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The OC : The Complete Fourth Season (DVD)

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Unlike Haley’s Comet, “The OC” arrived on the scene fairly concealed, but stayed around for quite a while – shining ever so brightly as it progressed through its episodes.


Peter Gallagher, Kelly Rowan, Adam Brody, Benjamin McKenzie, Rachel Bilson, Melinda Clarke, Willa Holland, Autumn Reeser, Chris Pratt, Michael Nouri

Unlike Haley’s Comet, “The OC” arrived on the scene fairly concealed, but stayed around for quite a while – shining ever so brightly as it progressed through its episodes.

A sort-of “Dawson’s Creek” meets “Different Strokes” it was the hobbyhorse of the perceptibly talented (and seemingly rather young – judging by the hip dialogue and pop culture references) Josh Schwartz, a “Spaceballs”-sounding scribe who impeccably blended the worlds of TV-soap with that of a realistic undercurrent. So much of “The OC” played real that it didn’t matter that it also encompassed a fair bit of fairy floss… it many respects, it needed the sugar boost to keep its frame balanced.

Pity all that good work had to be undone by season four.

OK, that’s not totally fair – “The OC” was still one of the better American teen series’ on television even when it did start to dip – sometime between getting rid of Tate Donovan and killing off Alan Dale it turned to “Melrose Place” for inspiration – its just it was such a great competitor out of the gate it would’ve been nice to have seen it at least get a place on the finish line. Unfortunately, it was exhausted by the time this, the fourth, season rolled around – and seriously, no one much cared that it was a red stamp away from being cancelled. Sad when good shows go bad.

By Season Four, the whole ‘fish out of water’ storyline involving Chino rough-kid Ryan (Benjamin McKenzie) trying to fit in with his new adoptive family (Parents Peter Gallagher and Kelly Rowan; step-brother Adam Brody) and the resident rich kids had been scrubbed. Now Ryan was no less than just another ‘rich kid’… in many respects, he had taken his step-brother Seth’s place as the goodie-goodie of the family, with Seth seemingly the one getting up to mischief and learning how to brood… going through ‘normal’ rich kid predicaments – like which college to choose; which girl to date and what button-up shirt he should wear to school on any given day. (Granted, when the season opens Ryan’s still his tough-talking fist-swinging self, as he attempts to get over the untimely death of the love of his life, Marisa, by joining a ‘fight club’; now that that lasts for long).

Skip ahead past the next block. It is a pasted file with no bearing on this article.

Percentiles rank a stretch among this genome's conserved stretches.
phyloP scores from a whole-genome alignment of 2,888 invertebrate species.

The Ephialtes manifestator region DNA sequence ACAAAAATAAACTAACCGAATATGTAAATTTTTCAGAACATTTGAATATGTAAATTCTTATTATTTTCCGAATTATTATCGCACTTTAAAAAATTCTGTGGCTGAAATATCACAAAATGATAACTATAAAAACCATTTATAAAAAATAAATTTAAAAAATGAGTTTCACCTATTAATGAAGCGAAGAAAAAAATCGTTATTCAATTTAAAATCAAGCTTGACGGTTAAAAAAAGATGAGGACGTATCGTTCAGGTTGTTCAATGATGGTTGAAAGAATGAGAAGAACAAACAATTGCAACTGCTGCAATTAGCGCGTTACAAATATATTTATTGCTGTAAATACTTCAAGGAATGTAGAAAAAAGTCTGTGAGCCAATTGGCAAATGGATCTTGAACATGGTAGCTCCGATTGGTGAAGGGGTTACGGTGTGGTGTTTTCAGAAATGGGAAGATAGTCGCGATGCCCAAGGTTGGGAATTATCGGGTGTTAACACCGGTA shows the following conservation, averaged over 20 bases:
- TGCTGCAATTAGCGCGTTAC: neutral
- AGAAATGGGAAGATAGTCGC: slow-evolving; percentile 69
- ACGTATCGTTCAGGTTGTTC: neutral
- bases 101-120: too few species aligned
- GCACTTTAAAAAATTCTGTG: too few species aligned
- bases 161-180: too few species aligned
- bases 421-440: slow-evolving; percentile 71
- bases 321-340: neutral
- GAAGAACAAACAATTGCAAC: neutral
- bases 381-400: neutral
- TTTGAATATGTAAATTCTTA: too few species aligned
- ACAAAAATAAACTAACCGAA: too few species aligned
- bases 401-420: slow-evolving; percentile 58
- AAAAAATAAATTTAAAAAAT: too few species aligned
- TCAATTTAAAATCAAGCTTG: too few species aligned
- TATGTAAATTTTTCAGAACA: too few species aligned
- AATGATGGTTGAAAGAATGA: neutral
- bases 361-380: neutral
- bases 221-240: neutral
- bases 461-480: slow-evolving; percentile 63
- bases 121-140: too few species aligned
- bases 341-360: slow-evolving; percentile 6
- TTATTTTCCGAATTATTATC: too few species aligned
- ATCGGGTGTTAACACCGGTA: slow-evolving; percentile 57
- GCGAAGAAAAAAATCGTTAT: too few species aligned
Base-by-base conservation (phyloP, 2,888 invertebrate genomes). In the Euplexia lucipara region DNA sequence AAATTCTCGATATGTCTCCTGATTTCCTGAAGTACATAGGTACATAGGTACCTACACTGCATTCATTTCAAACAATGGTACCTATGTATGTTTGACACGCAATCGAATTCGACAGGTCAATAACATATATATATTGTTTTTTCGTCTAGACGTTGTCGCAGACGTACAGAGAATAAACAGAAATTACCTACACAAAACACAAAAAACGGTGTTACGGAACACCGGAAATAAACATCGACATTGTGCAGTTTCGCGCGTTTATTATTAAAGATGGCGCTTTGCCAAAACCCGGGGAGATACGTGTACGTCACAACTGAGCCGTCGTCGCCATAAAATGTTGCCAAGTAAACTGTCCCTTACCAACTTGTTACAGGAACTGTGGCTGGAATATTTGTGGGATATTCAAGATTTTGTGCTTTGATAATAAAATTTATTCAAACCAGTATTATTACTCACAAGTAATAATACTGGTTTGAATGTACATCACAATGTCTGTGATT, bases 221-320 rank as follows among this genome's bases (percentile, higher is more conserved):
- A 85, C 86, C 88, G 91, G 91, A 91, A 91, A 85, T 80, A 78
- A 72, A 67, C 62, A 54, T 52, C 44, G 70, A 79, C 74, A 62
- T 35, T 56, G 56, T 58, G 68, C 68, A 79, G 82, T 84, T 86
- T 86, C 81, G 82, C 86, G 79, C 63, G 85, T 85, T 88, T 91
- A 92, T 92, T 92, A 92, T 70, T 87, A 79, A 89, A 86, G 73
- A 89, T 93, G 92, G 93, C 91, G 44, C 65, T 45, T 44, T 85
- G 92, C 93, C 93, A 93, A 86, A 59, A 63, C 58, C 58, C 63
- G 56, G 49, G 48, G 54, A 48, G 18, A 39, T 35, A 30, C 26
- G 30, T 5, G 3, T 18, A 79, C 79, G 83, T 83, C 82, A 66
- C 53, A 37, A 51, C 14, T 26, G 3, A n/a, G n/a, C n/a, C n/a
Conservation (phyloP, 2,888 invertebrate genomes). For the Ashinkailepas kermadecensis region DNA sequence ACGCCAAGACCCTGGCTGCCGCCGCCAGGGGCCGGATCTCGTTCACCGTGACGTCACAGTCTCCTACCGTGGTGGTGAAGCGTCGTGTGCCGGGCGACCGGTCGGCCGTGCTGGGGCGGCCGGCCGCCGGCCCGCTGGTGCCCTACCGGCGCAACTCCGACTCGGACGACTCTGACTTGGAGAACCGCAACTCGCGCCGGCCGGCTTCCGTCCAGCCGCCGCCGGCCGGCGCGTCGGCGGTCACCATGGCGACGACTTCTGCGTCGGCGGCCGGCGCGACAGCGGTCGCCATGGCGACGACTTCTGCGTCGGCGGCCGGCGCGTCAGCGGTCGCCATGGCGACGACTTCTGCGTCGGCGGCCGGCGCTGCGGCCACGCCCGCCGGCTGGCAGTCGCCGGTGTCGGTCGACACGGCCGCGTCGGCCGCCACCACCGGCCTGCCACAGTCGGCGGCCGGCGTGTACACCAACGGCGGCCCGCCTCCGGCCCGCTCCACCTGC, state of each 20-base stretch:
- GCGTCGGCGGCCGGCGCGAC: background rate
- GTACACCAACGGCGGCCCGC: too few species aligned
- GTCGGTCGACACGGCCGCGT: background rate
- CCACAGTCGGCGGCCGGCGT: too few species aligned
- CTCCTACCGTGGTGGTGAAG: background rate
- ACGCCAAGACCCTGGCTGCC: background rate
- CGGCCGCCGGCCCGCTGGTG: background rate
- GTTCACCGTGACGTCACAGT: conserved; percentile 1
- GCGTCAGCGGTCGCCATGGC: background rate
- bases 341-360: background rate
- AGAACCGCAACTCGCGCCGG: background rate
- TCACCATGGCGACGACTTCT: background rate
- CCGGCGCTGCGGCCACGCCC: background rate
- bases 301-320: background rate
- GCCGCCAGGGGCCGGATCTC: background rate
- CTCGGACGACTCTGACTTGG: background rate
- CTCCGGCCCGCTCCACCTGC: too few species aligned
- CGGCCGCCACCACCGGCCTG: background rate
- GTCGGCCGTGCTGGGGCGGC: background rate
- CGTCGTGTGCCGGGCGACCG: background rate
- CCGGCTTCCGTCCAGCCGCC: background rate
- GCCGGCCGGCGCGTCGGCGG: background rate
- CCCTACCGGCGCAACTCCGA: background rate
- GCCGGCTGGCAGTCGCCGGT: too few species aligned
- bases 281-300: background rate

Sure, there are plenty of things going on this season – Summer (Rachel Bilson) is off to college, and meeting new friends (yep, new guys!), so there’s some tension between her and Seth; Ryan finds new love in the arms of the snootiest girl in school, Taylor; Ryan’s father (guest-star Kevin ‘Hercules’ Sorbo) returns to town to reconcile with his son – but nothing holds a candle to the festivities of the early seasons; it just seems to be going through the motions.

Extras include audio commentaries (creator commentary on the finale is probably the only one worth listening to), deleted scenes, a featurette on ‘Chrismukkah’, and a featurette on Rachel Bilson’s character, Summer. The 2.0 soundtrack doesn’t exactly pack a punch, but it’s reasonable – like season four itself.

Rating :
Reviewer : Clint Morris

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About Caffeinated Clint

The writer/publicist/producer who wears the editor hat on Moviehole. Favorite films include "Say Anything...", "The Hunt for Red October", "Jerry Maguire", "Almost Famous", "Die Hard", "The Girl With The Dragon Tattoo", "Young Guns", "American Psycho", "Back to the Future" and the "Star Wars" series.
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